The U.S. Commerce Department plans a broad outreach program including a Web page to familiarize U.S. industry with the “safe harbor” provisions that will allow continued transfer of data from the European Union to the United States.
Last month, EU member states approved the seven principles embodied in safe harbor guaranteeing adequate protection of data sent from EU countries to those without a privacy law.
The agreement next goes to the European Parliament, which is expected to approve it in a second reading in July. The department then issues the appropriate documents in the United States and gears up for the outreach program.
Since EU member states are given a 90-day implementation period, U.S. companies could not sign on to safe harbor much before the beginning of November, a Commerce Department official said.
Approval came after more than two years of tough negotiations between the European Commission and the Commerce Department over the privacy issue.
Enforcement was the biggest stumbling block, with Europeans fearing that the United States did not have the mechanisms in place to make sure that data would be adequately protected. Final agreement was reached in March.
The draft was then agreed to by the full commission and sent to the European parliament, the data protection commissioners in individual states and to EU member governments for approval.
The United States praised the EU decision, with Commerce Secretary William Daley calling it “a landmark accord for e-commerce” and adding that once implemented it “will enhance consumer confidence” and assure “expansion of our information economies and the thousands of jobs they generate.”
Outreach was necessary, Commerce Department sources said, “because this is an issue that hasn’t percolated much beyond the Beltway and big business. Most companies are simply not aware of it.
“Companies that trade with Europe, however, will take much greater interest once they are made aware of what is involved,” one source said, adding, “The issue’s profile is getting increasingly higher.”
Thus one top Commerce Department official intimately involved in the negotiations has been asked to discuss it before a trade group in Atlanta, a key sign that the message is getting out into the country.
Commercial service offices around the United States will be involved. Officials will step up public speaking and discuss the implications for e-commerce initiatives.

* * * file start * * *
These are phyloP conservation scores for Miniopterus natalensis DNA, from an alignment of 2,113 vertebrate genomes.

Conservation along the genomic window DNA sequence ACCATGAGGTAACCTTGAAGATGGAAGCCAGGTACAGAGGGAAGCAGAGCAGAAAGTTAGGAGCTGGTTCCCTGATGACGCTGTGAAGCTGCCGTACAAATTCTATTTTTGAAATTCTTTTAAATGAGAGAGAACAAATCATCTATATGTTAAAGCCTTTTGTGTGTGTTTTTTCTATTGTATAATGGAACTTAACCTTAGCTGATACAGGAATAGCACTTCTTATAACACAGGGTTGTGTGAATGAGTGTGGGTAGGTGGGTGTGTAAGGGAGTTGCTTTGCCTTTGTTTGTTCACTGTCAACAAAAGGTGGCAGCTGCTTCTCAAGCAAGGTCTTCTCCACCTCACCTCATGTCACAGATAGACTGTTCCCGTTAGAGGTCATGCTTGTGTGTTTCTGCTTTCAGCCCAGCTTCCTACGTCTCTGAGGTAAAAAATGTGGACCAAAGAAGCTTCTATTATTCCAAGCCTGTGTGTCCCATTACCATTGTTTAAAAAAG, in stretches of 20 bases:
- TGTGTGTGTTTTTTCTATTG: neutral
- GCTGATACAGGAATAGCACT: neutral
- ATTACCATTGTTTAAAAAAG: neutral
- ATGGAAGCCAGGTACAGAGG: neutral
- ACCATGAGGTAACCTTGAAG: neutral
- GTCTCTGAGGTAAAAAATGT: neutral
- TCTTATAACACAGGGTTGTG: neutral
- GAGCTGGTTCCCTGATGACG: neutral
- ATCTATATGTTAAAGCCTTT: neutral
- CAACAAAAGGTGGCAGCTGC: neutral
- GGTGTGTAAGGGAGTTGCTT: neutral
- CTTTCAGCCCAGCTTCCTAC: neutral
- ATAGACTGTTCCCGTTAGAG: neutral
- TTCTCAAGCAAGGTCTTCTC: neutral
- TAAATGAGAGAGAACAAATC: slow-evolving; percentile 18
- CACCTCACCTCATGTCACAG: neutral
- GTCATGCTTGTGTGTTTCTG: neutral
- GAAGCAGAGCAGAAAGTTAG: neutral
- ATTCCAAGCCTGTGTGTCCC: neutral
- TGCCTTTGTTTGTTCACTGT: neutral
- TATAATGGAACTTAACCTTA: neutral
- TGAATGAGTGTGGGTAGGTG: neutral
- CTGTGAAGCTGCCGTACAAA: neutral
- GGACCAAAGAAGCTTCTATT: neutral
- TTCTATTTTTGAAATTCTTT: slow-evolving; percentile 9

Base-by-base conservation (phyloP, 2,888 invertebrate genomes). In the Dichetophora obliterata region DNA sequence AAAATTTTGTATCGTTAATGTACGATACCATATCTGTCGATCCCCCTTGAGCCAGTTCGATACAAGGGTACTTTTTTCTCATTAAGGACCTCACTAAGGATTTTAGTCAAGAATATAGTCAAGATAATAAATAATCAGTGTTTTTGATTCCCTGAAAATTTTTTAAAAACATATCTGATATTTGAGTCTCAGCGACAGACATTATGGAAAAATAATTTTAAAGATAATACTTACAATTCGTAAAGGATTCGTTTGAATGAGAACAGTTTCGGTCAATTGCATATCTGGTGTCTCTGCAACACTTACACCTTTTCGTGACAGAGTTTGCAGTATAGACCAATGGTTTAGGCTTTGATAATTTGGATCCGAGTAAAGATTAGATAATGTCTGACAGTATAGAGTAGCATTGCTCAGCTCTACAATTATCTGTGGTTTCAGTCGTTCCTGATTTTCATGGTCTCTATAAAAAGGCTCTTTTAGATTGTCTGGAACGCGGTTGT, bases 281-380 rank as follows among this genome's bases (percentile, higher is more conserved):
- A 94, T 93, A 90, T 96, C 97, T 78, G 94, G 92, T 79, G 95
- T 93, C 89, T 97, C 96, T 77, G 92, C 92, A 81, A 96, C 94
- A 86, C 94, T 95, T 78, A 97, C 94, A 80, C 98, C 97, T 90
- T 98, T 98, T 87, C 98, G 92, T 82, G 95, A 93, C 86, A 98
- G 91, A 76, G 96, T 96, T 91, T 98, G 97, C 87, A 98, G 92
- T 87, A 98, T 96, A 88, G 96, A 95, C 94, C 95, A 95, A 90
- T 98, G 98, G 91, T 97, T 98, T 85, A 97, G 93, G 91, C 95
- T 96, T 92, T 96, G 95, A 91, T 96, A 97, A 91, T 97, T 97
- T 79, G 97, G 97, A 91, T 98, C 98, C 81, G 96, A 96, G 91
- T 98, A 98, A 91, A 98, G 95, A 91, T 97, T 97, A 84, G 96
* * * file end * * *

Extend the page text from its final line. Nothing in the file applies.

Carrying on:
Trade associations have also approached the department asking that qualified speakers hold seminars for their membership. The Direct Marketing Association has long been active on privacy and is likely to step up its activities.
Already, one Commerce Department official said, several companies have approached the department asking if they could sign on to safe harbor now and had to be turned away and asked to come back in November.
But officials warned that safe harbor was not right for every company doing business in the European Union and said they supported private sector initiatives to draft model contracts companies can conclude among themselves to assure protection of transferred data.
Indeed, U.S. negotiators made sure that the Europeans agreed to having safe harbor provisions be part of such model contracts and that the union would recognize them.
“We welcome safe harbors,” said Alastair Tempest, director general of the Federation of European Direct Marketing and the industry’s chief lobbyist in Brussels, “but recognize that it is not the only solution.
“It is certainly a great instrument for regular users of transatlantic data flows and gives them security from finding themselves in difficulties with European data protection authorities — if, of course, they follow the rules which are both detailed and rigorous.
“However, for the occasional user, nothing beats a good, well-prepared contract. The International Chamber of Commerce and the U.K.’s Employers’ Federation and the DMA-UK have both put forward model contracts for European authorities to approve.”
“We feel ours is the better contract,” said Colin Lloyd, the CEO of the British DMA. “And we plan to go ahead and use it now that the principles between the U.S. and the EU have been established.”
Some Europeans worry that the recently quiescent data protection commissioners in the various EU states will now be on the lookout for “flagrant violations” so they can bring what one called “juicy cases.”
“It’s hard to find out about cheating since the data is digital and is transferred electronically,” Lloyd said. “So I assume it will be complaint driven unless a more sophisticated monitoring system is put in place.”
He said it was up to individual DMAs to keep an eye “on what is going on. We are constantly monitoring malpractice in the market place brought to our attention by DMA members.”